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# Fibonacci prime

A Fibonacci prime is a Fibonacci number that is prime.

The first Fibonacci primes are (sequence A005478 in OEIS):

2, 3, 5, 13, 89, 233, 1597, 28657, 514229, 433494437, 2971215073, ...

Known Fibonacci primes

It is not known if there are infinitely many Fibonacci primes. The first 33 are Fn for the n values A001605:

3, 4, 5, 7, 11, 13, 17, 23, 29, 43, 47, 83, 131, 137, 359, 431, 433, 449, 509, 569, 571, 2971, 4723, 5387, 9311, 9677, 14431, 25561, 30757, 35999, 37511, 50833, 81839

In addition to these proven Fibonacci primes, there have been found probable primes for

n = 104911, 130021, 148091, 201107, 397379, 433781, 590041, 593689, 604711

Except for the case n = 4, if Fn is prime then n is prime. The converse is false, however.

Fp is prime for 8 out of the first 10 primes; the exceptions are F2 = 1 and F19 = 4181 = 37 × 113. However, Fibonacci primes become rarer as the index increases - Fp is prime for only 25 of the 1,229 primes p below 10,000.

As of 2006, the largest known certain Fibonacci prime is F81839, with 17103 digits. The largest known probable Fibonacci prime is F604711. It has 126377 digits and was found by Henri Lifchitz in 2005.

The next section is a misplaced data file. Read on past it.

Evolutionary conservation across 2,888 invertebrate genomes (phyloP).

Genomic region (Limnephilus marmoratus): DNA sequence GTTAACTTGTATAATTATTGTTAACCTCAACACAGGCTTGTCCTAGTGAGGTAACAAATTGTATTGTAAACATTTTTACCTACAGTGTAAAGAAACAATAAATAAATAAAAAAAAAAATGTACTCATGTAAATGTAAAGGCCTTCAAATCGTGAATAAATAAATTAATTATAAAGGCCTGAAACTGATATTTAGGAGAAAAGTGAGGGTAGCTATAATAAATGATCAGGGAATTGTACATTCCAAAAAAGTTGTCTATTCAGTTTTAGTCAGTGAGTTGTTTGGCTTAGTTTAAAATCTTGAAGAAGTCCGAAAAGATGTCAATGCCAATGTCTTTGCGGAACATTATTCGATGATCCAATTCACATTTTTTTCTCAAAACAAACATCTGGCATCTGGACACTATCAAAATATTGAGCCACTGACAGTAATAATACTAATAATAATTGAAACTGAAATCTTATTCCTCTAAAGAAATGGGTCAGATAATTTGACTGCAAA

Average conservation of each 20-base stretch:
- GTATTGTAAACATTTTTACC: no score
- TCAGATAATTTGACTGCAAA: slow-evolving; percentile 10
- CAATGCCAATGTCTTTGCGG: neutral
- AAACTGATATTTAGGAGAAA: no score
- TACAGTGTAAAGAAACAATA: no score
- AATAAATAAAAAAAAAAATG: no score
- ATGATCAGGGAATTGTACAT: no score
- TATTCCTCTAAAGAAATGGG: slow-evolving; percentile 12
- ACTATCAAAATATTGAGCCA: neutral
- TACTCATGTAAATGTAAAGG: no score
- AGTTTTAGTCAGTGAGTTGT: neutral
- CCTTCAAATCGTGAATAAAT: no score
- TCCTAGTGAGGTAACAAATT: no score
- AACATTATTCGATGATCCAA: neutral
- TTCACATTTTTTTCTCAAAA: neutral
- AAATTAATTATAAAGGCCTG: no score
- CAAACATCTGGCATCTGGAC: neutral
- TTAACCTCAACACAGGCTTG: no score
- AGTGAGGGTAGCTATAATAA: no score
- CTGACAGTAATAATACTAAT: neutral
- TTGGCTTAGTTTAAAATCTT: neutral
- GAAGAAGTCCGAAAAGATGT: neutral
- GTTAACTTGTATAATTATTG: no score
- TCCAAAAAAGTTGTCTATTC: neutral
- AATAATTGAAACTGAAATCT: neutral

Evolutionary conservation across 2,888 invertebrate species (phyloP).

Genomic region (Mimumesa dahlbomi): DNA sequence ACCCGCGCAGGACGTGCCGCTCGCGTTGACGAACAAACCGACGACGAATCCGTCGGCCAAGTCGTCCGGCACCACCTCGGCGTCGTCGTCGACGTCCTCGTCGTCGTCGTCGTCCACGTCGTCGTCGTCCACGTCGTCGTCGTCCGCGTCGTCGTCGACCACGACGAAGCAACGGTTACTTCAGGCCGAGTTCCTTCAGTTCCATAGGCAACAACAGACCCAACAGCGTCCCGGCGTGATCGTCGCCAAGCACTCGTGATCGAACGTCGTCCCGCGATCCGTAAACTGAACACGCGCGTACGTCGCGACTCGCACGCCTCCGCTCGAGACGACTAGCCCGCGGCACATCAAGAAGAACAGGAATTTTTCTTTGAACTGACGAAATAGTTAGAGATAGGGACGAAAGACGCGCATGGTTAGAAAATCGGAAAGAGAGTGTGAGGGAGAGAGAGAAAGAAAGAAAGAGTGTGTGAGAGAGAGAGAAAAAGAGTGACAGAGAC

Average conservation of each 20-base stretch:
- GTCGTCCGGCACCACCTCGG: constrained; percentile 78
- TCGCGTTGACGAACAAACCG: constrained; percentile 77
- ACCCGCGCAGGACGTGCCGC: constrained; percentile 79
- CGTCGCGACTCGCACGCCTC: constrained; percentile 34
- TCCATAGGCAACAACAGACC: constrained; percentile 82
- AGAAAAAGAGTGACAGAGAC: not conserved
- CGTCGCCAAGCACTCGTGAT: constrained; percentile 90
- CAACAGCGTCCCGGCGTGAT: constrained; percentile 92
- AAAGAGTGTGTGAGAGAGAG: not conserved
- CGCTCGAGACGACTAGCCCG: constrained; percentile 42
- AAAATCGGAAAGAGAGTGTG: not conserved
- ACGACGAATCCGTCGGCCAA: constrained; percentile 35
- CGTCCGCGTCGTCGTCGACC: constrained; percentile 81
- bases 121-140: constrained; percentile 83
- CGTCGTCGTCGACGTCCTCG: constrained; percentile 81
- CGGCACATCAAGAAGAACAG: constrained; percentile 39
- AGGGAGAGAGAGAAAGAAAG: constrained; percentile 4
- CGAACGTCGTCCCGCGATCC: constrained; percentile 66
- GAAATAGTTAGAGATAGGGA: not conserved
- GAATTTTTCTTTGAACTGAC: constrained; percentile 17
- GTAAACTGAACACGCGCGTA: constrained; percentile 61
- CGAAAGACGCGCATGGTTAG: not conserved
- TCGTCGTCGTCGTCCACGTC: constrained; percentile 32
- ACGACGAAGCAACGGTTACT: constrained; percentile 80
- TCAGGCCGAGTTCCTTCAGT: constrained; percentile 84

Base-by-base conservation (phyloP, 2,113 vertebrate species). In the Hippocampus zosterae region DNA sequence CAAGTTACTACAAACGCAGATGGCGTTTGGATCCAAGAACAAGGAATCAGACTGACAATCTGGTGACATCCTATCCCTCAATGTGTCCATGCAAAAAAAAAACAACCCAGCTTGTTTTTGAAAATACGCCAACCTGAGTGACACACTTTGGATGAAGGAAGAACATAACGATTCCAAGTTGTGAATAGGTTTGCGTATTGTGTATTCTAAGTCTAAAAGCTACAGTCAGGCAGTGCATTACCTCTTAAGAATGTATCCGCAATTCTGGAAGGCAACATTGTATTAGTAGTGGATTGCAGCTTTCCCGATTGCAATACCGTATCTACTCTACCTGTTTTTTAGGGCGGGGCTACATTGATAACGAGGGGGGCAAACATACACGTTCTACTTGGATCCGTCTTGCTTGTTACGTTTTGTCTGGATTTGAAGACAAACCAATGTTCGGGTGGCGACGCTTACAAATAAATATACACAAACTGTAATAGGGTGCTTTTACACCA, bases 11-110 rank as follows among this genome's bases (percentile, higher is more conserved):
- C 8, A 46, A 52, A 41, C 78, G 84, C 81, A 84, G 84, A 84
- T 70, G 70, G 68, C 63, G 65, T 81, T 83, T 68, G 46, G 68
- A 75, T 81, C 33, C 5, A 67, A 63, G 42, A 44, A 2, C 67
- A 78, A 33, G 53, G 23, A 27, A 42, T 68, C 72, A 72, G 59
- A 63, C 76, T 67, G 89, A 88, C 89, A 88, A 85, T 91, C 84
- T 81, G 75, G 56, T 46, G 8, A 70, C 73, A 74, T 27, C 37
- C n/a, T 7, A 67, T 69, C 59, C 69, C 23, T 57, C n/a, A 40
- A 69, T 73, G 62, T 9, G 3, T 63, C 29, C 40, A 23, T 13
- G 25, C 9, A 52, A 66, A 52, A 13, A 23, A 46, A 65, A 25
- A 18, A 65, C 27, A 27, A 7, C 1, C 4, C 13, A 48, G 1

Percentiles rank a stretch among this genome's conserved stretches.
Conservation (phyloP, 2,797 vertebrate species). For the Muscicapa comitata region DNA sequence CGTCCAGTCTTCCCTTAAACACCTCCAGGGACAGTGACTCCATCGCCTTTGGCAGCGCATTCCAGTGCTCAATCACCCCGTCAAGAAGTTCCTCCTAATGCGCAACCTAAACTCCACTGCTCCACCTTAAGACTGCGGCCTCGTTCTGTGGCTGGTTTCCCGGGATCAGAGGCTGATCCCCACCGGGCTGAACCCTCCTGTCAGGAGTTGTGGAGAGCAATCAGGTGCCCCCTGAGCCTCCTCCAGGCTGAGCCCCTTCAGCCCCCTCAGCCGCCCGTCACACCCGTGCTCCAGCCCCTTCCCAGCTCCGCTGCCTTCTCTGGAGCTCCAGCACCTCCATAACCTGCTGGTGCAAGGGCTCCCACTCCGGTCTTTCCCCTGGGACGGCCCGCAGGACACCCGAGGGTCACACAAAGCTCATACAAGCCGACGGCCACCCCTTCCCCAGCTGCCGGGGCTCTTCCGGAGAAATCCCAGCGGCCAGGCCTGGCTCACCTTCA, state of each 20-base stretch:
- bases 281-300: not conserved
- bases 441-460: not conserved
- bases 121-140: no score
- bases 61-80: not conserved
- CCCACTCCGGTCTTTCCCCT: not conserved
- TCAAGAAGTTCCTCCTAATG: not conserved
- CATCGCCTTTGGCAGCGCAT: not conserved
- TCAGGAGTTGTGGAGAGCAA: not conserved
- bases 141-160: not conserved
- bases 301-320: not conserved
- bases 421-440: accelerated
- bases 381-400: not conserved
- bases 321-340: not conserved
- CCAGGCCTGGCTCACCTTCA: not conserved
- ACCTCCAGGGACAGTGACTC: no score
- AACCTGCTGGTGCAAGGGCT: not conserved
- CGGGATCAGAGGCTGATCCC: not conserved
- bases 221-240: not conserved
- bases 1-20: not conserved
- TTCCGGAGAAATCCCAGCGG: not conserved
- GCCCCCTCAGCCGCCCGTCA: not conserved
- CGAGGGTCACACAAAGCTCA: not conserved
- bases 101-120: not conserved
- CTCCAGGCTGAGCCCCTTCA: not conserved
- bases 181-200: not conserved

Divisibility of Fibonacci numbers

Fibonacci numbers that have a prime index p do not share any common divisors greater than 1 with the preceding Fibonacci numbers, due to the identity

GCD(Fn, Fm) = FGCD(n,m).

For n≥3, Fn divides Fmm iff n divides m.

If we suppose that m, is a prime number p from the identity above, and n is less than p, then it is clear that Fp, cannot share any common divisors with the preceding Fibonacci numbers.

GCD(Fp, Fn) = FGCD(p,n) = F1 = 1

Carmichael's theorem states that every Fibonacci number (with a small set of exceptions) has at least one unique prime factor that has not been a factor of the preceding Fibonacci numbers.

References

1. ^ Sloane's A005478, Sloane's A001605

3. ^ PRP Records

4. ^ Paulo Ribenboim, My Numbers, My Friends, Springer-Verlag 2000

5. ^ Wells 1986, p.65

* Lucas number